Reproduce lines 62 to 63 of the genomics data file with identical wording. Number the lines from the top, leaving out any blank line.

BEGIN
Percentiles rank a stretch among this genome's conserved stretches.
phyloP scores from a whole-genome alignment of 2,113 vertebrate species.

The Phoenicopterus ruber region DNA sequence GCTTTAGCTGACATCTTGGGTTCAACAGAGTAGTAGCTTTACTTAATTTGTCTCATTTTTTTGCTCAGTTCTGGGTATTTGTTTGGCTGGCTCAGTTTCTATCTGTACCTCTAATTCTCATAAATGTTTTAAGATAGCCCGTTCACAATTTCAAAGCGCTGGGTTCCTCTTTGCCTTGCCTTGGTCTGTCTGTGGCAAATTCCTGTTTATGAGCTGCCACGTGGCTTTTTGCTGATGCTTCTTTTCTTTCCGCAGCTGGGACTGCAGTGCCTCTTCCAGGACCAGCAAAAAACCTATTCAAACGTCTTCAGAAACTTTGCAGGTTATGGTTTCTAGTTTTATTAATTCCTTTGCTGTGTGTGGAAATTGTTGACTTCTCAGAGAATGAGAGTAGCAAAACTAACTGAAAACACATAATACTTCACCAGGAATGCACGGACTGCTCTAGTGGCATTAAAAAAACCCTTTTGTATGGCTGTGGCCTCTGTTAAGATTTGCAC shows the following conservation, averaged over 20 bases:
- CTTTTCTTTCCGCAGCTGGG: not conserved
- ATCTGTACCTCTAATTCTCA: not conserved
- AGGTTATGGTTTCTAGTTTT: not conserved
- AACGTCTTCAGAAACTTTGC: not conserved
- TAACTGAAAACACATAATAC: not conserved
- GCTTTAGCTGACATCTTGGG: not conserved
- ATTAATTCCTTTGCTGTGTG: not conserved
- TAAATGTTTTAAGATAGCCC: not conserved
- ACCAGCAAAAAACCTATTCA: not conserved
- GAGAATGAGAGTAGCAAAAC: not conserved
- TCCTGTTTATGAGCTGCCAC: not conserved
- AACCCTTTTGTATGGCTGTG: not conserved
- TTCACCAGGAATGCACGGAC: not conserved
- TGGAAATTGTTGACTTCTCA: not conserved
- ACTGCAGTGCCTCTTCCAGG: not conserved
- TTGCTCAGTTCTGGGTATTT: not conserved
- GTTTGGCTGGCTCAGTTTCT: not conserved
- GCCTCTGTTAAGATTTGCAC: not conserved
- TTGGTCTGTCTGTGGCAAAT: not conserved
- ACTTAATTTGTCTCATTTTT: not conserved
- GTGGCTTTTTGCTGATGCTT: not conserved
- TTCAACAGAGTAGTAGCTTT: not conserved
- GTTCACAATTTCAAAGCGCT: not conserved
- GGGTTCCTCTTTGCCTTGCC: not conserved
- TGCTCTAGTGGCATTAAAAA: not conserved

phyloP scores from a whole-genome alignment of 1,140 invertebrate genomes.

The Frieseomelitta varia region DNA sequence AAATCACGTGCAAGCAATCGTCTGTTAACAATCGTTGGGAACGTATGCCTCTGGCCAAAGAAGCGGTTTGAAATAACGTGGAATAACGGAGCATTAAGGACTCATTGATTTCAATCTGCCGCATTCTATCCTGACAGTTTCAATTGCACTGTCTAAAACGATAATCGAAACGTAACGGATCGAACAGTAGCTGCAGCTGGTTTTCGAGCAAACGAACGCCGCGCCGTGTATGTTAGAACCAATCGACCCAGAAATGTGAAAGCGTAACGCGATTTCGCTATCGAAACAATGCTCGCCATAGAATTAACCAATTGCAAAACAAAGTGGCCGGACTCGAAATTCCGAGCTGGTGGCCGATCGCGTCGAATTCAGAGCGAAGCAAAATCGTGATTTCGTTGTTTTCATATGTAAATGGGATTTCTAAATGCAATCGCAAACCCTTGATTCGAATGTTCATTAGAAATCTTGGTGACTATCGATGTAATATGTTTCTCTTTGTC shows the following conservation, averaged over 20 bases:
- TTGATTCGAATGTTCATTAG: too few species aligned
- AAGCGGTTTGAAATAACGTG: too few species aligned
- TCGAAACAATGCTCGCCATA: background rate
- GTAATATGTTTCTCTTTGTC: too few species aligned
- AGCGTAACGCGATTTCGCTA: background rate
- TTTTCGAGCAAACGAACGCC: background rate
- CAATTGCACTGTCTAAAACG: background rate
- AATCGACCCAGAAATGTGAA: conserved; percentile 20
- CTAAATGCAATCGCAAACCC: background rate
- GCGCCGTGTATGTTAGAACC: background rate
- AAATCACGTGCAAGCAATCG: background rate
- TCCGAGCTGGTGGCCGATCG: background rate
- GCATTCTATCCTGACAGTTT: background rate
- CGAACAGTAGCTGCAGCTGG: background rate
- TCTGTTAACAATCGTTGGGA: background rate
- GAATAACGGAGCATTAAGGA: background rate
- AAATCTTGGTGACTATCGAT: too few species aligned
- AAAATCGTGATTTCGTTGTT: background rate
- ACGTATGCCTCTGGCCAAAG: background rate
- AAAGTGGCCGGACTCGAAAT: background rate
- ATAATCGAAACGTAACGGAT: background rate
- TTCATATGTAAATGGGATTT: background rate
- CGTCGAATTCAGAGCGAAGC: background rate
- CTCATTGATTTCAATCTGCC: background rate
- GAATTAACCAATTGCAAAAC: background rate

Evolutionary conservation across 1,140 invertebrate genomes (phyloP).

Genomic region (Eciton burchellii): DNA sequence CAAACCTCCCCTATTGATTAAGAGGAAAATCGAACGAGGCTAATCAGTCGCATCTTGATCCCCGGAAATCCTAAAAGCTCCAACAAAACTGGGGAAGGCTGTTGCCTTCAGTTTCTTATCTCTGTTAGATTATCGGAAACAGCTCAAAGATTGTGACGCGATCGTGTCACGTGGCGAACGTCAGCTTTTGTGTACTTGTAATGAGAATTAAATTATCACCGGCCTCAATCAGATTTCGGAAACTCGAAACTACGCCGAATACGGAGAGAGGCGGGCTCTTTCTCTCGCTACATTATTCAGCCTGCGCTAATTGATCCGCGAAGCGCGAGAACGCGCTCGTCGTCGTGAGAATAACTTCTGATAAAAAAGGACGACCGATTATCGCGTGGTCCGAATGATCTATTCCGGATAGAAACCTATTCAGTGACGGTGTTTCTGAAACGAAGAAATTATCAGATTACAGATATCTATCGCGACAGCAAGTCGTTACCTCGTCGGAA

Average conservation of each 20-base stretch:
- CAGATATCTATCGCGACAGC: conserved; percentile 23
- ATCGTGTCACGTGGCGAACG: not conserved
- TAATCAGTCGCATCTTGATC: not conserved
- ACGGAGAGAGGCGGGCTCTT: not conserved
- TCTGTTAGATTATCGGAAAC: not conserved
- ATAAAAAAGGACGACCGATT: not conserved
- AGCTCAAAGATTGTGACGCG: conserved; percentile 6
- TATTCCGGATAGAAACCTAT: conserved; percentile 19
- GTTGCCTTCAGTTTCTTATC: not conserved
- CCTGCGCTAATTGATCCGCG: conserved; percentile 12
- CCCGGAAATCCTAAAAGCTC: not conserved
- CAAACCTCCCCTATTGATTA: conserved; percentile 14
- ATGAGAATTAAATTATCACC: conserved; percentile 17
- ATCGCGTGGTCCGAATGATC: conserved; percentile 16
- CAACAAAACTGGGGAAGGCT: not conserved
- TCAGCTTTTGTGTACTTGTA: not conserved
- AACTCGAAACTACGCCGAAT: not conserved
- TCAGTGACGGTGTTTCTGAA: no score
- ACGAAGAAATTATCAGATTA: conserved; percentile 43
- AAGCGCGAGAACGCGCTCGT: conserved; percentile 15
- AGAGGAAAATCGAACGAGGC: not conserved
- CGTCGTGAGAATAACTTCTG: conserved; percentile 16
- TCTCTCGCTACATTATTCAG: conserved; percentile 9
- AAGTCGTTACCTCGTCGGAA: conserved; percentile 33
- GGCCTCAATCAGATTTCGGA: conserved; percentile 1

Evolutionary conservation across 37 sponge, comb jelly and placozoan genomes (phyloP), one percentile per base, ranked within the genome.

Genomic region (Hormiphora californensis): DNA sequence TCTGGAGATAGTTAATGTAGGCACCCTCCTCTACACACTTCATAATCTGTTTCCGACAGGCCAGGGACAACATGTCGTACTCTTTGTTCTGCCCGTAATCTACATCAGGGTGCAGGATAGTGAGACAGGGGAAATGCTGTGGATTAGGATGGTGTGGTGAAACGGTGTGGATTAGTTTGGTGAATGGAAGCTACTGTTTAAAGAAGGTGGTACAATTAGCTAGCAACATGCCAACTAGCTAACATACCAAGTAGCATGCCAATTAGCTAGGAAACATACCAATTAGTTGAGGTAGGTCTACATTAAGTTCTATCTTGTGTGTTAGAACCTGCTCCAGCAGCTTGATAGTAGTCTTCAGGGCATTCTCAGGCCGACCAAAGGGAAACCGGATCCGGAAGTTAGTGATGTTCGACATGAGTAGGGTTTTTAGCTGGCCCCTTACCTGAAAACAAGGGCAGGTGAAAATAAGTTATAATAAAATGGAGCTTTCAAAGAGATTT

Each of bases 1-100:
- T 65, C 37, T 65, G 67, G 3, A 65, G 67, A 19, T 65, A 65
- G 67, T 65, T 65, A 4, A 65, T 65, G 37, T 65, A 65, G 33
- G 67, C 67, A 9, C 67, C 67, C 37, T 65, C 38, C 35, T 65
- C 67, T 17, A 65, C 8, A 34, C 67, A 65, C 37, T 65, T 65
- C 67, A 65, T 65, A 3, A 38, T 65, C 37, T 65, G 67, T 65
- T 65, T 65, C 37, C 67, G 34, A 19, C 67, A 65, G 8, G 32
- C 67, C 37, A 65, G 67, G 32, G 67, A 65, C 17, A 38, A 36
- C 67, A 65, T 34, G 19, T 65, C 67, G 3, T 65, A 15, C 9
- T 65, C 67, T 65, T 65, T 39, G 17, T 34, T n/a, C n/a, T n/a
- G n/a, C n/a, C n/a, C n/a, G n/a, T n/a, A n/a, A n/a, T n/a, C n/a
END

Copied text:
- ACGGAGAGAGGCGGGCTCTT: not conserved
- TCTGTTAGATTATCGGAAAC: not conserved